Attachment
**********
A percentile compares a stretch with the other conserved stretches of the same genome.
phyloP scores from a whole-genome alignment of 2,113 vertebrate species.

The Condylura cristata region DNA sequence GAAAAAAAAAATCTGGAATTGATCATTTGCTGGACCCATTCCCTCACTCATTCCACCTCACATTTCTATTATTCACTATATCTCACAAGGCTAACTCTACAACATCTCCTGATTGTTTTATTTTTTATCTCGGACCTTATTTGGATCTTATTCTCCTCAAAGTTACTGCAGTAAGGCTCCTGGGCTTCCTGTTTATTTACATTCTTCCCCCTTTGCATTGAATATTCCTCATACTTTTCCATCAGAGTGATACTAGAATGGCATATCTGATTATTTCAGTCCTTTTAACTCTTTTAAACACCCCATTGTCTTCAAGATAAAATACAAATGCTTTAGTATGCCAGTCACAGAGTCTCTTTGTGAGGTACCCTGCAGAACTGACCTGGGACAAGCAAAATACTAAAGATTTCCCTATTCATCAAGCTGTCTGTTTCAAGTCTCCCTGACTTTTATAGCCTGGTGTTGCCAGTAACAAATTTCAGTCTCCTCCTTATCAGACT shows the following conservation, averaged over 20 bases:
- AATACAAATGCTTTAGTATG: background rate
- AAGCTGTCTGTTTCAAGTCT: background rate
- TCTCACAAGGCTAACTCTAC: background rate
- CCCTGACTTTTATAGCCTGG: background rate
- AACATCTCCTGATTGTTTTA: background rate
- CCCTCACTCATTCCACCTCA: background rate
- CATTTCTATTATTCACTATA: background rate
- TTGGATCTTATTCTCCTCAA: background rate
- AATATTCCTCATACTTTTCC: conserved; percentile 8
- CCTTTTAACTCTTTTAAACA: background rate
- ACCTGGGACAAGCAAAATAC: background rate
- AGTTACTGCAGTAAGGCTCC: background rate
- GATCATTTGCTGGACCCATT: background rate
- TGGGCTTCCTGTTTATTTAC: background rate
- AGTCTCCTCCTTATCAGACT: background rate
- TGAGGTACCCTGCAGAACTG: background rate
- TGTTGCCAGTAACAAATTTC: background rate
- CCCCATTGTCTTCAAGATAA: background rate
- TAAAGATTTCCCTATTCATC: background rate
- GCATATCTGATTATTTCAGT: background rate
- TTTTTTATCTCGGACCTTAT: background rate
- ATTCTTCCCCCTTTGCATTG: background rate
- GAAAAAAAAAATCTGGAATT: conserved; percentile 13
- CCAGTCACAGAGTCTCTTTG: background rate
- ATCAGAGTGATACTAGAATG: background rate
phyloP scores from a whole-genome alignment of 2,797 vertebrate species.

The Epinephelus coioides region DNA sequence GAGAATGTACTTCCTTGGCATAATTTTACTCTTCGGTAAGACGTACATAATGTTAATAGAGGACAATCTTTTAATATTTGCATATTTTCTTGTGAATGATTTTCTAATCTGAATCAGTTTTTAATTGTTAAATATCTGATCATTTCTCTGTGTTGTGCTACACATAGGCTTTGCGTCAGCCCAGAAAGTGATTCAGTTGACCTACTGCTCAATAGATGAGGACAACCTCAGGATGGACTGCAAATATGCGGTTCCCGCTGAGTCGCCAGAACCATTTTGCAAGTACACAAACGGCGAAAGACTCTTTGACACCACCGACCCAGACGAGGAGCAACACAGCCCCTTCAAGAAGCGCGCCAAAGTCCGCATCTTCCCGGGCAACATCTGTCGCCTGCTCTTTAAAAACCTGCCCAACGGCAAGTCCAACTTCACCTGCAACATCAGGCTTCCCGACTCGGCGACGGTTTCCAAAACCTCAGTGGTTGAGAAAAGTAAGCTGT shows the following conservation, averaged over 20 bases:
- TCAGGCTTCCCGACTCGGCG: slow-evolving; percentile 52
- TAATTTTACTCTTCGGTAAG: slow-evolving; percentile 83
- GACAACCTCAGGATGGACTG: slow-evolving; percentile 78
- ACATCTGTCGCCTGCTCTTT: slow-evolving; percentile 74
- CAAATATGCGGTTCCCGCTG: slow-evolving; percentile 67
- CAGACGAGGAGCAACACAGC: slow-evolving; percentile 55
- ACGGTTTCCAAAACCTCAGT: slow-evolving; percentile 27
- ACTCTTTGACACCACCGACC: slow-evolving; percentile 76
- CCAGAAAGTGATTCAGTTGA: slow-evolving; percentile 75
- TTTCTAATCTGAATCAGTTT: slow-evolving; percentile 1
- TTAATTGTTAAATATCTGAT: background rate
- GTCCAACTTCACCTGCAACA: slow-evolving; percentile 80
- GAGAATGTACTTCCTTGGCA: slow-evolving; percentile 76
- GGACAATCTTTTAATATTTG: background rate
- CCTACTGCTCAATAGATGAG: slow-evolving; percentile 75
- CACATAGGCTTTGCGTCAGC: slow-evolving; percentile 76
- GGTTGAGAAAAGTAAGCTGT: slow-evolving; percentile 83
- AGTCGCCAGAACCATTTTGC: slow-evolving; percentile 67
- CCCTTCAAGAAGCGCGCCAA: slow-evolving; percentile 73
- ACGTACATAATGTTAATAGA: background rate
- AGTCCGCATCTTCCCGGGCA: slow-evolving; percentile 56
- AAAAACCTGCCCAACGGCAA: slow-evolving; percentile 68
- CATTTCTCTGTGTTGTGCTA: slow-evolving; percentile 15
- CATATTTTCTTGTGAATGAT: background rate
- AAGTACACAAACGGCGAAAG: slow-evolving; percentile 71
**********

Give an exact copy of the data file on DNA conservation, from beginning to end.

A percentile compares a stretch with the other conserved stretches of the same genome.
phyloP scores from a whole-genome alignment of 2,113 vertebrate species.

The Condylura cristata region DNA sequence GAAAAAAAAAATCTGGAATTGATCATTTGCTGGACCCATTCCCTCACTCATTCCACCTCACATTTCTATTATTCACTATATCTCACAAGGCTAACTCTACAACATCTCCTGATTGTTTTATTTTTTATCTCGGACCTTATTTGGATCTTATTCTCCTCAAAGTTACTGCAGTAAGGCTCCTGGGCTTCCTGTTTATTTACATTCTTCCCCCTTTGCATTGAATATTCCTCATACTTTTCCATCAGAGTGATACTAGAATGGCATATCTGATTATTTCAGTCCTTTTAACTCTTTTAAACACCCCATTGTCTTCAAGATAAAATACAAATGCTTTAGTATGCCAGTCACAGAGTCTCTTTGTGAGGTACCCTGCAGAACTGACCTGGGACAAGCAAAATACTAAAGATTTCCCTATTCATCAAGCTGTCTGTTTCAAGTCTCCCTGACTTTTATAGCCTGGTGTTGCCAGTAACAAATTTCAGTCTCCTCCTTATCAGACT shows the following conservation, averaged over 20 bases:
- AATACAAATGCTTTAGTATG: background rate
- AAGCTGTCTGTTTCAAGTCT: background rate
- TCTCACAAGGCTAACTCTAC: background rate
- CCCTGACTTTTATAGCCTGG: background rate
- AACATCTCCTGATTGTTTTA: background rate
- CCCTCACTCATTCCACCTCA: background rate
- CATTTCTATTATTCACTATA: background rate
- TTGGATCTTATTCTCCTCAA: background rate
- AATATTCCTCATACTTTTCC: conserved; percentile 8
- CCTTTTAACTCTTTTAAACA: background rate
- ACCTGGGACAAGCAAAATAC: background rate
- AGTTACTGCAGTAAGGCTCC: background rate
- GATCATTTGCTGGACCCATT: background rate
- TGGGCTTCCTGTTTATTTAC: background rate
- AGTCTCCTCCTTATCAGACT: background rate
- TGAGGTACCCTGCAGAACTG: background rate
- TGTTGCCAGTAACAAATTTC: background rate
- CCCCATTGTCTTCAAGATAA: background rate
- TAAAGATTTCCCTATTCATC: background rate
- GCATATCTGATTATTTCAGT: background rate
- TTTTTTATCTCGGACCTTAT: background rate
- ATTCTTCCCCCTTTGCATTG: background rate
- GAAAAAAAAAATCTGGAATT: conserved; percentile 13
- CCAGTCACAGAGTCTCTTTG: background rate
- ATCAGAGTGATACTAGAATG: background rate
phyloP scores from a whole-genome alignment of 2,797 vertebrate species.

The Epinephelus coioides region DNA sequence GAGAATGTACTTCCTTGGCATAATTTTACTCTTCGGTAAGACGTACATAATGTTAATAGAGGACAATCTTTTAATATTTGCATATTTTCTTGTGAATGATTTTCTAATCTGAATCAGTTTTTAATTGTTAAATATCTGATCATTTCTCTGTGTTGTGCTACACATAGGCTTTGCGTCAGCCCAGAAAGTGATTCAGTTGACCTACTGCTCAATAGATGAGGACAACCTCAGGATGGACTGCAAATATGCGGTTCCCGCTGAGTCGCCAGAACCATTTTGCAAGTACACAAACGGCGAAAGACTCTTTGACACCACCGACCCAGACGAGGAGCAACACAGCCCCTTCAAGAAGCGCGCCAAAGTCCGCATCTTCCCGGGCAACATCTGTCGCCTGCTCTTTAAAAACCTGCCCAACGGCAAGTCCAACTTCACCTGCAACATCAGGCTTCCCGACTCGGCGACGGTTTCCAAAACCTCAGTGGTTGAGAAAAGTAAGCTGT shows the following conservation, averaged over 20 bases:
- TCAGGCTTCCCGACTCGGCG: slow-evolving; percentile 52
- TAATTTTACTCTTCGGTAAG: slow-evolving; percentile 83
- GACAACCTCAGGATGGACTG: slow-evolving; percentile 78
- ACATCTGTCGCCTGCTCTTT: slow-evolving; percentile 74
- CAAATATGCGGTTCCCGCTG: slow-evolving; percentile 67
- CAGACGAGGAGCAACACAGC: slow-evolving; percentile 55
- ACGGTTTCCAAAACCTCAGT: slow-evolving; percentile 27
- ACTCTTTGACACCACCGACC: slow-evolving; percentile 76
- CCAGAAAGTGATTCAGTTGA: slow-evolving; percentile 75
- TTTCTAATCTGAATCAGTTT: slow-evolving; percentile 1
- TTAATTGTTAAATATCTGAT: background rate
- GTCCAACTTCACCTGCAACA: slow-evolving; percentile 80
- GAGAATGTACTTCCTTGGCA: slow-evolving; percentile 76
- GGACAATCTTTTAATATTTG: background rate
- CCTACTGCTCAATAGATGAG: slow-evolving; percentile 75
- CACATAGGCTTTGCGTCAGC: slow-evolving; percentile 76
- GGTTGAGAAAAGTAAGCTGT: slow-evolving; percentile 83
- AGTCGCCAGAACCATTTTGC: slow-evolving; percentile 67
- CCCTTCAAGAAGCGCGCCAA: slow-evolving; percentile 73
- ACGTACATAATGTTAATAGA: background rate
- AGTCCGCATCTTCCCGGGCA: slow-evolving; percentile 56
- AAAAACCTGCCCAACGGCAA: slow-evolving; percentile 68
- CATTTCTCTGTGTTGTGCTA: slow-evolving; percentile 15
- CATATTTTCTTGTGAATGAT: background rate
- AAGTACACAAACGGCGAAAG: slow-evolving; percentile 71